Whaling as Training

By 1818, whaling had long been one of the objects of inquiry that had driven explorers north.

I accompanied the whale-fishers on several expeditions to the North Sea; I voluntarily endured cold, famine, thirst, and want of sleep; I often worked harder than the common sailors during the day, and devoted my nights to the study of mathematics, the theory of medicine, and those branches of physical science from which a naval adventurer might derive the greatest practical advantage. Twice I actually hired myself as an under-mate in a Greenland whaler, and acquitted myself to admiration.

By 1818, whaling had long been one of the objects of inquiry that had driven explorers north. The flourishing industry furnished travel writers with moments of commercial promise, scientific investigation, and engaging terror; O'Reilly records that "in the dying scene, pierced with many wounds, the animal exhibits a terrific object by the mightiness of his efforts" (124). Like Frankenstein's Walton, Bernard O'Reilly joined a whaling vessel (as a "surgeon") to facilitate his studies, though O'Reilly is drawn as much to anthropological inquiries—the history of 'mankind,' the source of national character, and the 'progress' of civilization—as to those of natural science. The panoramic framing in the image above is typical of the genre and period, but it also allows O'Reilly to underscore the cooperative character of the whale hunt; whereas Walton's rapid acclimatization and ready professionalization puts the other crew to shame and attests to his fateful talent, prompting him to assert his prerogative to "accomplish some great purpose," O'Reilly underscores the teamwork demanded by the process, instanced here by the profusion of harpoons in the harried whale and the variety of posture among the whalers.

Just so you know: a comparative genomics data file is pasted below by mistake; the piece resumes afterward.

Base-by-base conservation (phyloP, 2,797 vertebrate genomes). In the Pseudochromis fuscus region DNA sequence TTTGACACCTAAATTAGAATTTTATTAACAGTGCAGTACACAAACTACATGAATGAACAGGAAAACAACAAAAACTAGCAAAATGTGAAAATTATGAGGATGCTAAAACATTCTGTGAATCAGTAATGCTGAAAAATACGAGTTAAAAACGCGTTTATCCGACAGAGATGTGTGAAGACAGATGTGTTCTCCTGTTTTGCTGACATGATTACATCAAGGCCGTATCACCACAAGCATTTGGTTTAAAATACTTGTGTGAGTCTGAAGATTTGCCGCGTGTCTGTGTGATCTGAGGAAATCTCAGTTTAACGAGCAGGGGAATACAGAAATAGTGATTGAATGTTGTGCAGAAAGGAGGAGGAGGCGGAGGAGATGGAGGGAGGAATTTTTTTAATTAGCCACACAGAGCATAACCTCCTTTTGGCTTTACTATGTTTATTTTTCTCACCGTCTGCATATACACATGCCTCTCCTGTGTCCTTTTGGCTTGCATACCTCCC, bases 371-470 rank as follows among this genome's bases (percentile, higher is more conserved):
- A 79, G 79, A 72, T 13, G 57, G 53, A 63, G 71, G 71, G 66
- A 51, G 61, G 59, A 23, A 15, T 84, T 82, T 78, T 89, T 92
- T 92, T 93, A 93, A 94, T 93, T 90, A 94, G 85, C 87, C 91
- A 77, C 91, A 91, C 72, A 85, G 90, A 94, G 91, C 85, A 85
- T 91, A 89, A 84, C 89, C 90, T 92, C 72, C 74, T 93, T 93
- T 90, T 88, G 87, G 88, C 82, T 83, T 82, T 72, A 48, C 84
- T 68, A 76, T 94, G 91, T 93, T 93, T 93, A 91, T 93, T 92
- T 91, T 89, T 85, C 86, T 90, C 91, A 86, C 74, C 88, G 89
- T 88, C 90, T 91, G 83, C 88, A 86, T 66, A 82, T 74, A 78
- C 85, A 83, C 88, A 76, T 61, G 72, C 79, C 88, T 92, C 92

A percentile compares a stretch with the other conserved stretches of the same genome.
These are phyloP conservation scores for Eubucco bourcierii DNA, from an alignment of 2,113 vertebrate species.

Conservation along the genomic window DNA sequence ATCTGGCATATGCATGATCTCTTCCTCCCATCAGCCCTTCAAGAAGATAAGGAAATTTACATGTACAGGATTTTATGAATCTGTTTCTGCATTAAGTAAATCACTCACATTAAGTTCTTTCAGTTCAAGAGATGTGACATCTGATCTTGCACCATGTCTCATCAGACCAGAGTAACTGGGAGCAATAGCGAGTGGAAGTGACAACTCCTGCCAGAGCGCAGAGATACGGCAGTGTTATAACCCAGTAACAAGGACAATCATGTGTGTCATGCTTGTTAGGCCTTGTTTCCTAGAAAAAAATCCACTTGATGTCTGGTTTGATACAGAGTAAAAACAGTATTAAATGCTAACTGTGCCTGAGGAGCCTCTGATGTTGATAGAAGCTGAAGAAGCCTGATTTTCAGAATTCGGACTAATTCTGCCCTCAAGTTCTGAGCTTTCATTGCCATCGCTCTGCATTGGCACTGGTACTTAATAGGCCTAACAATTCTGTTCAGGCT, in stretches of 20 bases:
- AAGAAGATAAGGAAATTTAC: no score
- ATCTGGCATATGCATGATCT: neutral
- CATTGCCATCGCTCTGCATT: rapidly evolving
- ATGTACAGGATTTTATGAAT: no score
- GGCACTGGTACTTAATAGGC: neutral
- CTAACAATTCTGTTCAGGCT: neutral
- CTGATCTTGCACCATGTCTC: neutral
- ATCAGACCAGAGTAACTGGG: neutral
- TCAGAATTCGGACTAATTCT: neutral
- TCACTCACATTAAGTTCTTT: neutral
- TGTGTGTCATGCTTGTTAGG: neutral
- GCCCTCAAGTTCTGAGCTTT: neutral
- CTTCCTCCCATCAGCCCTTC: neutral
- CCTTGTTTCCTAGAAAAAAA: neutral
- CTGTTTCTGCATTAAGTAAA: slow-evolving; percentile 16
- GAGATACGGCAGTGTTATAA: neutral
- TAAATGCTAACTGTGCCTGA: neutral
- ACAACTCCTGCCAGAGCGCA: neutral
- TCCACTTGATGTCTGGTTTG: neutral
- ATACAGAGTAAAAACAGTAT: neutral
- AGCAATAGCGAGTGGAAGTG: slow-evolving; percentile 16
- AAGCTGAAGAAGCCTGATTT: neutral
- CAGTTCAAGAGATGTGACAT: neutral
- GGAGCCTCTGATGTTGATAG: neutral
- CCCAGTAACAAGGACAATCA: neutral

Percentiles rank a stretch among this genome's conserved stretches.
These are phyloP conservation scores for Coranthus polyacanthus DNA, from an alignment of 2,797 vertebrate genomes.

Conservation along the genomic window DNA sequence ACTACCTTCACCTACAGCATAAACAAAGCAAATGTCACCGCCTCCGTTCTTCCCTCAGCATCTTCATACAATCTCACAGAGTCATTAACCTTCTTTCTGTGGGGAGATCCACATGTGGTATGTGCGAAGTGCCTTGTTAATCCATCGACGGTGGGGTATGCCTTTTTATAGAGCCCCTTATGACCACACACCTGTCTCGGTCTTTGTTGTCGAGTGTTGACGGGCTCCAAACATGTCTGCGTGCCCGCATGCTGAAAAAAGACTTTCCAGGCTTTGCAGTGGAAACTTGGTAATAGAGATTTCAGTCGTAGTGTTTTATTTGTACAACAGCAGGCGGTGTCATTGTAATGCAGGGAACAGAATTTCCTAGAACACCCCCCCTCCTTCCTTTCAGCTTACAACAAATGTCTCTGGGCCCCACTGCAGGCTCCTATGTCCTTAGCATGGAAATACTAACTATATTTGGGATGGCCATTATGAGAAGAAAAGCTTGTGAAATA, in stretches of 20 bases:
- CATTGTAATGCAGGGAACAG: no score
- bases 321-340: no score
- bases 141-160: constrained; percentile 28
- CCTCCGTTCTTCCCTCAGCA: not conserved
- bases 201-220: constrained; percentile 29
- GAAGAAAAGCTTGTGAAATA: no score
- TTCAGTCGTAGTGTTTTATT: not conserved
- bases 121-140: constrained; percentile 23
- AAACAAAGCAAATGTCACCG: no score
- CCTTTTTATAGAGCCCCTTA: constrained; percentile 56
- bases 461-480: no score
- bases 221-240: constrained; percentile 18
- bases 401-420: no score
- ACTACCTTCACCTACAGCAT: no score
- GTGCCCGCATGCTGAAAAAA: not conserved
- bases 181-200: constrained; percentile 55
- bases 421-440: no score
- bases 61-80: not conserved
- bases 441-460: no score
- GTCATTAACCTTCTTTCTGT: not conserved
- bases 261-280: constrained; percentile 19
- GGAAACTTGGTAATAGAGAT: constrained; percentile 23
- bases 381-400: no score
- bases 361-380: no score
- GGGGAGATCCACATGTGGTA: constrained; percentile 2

James Waddel and W. & D. Lizars, "Dangers of the Whale Fishery," from William Scoresby, An Account of the Arctic Regions, with a History and Description of the Northern Whale-Fishery, Volume 1 (Edinburgh: Archibald Constable and Co., 1820) (Archive.org: https://archive.org/details/accountofarcticr02scor/page/n7).


Frederick Christian Lewis and S. Koenig, "Whale Hunting," from Greenland, the Adjacent Seas, and the North-West Passages to the Pacific Ocean (London: Baldwin, Cradock, and Joy, 1818), 125. (Archive.org: https://archive.org/details/greenlandadjacen00orei/page/n159).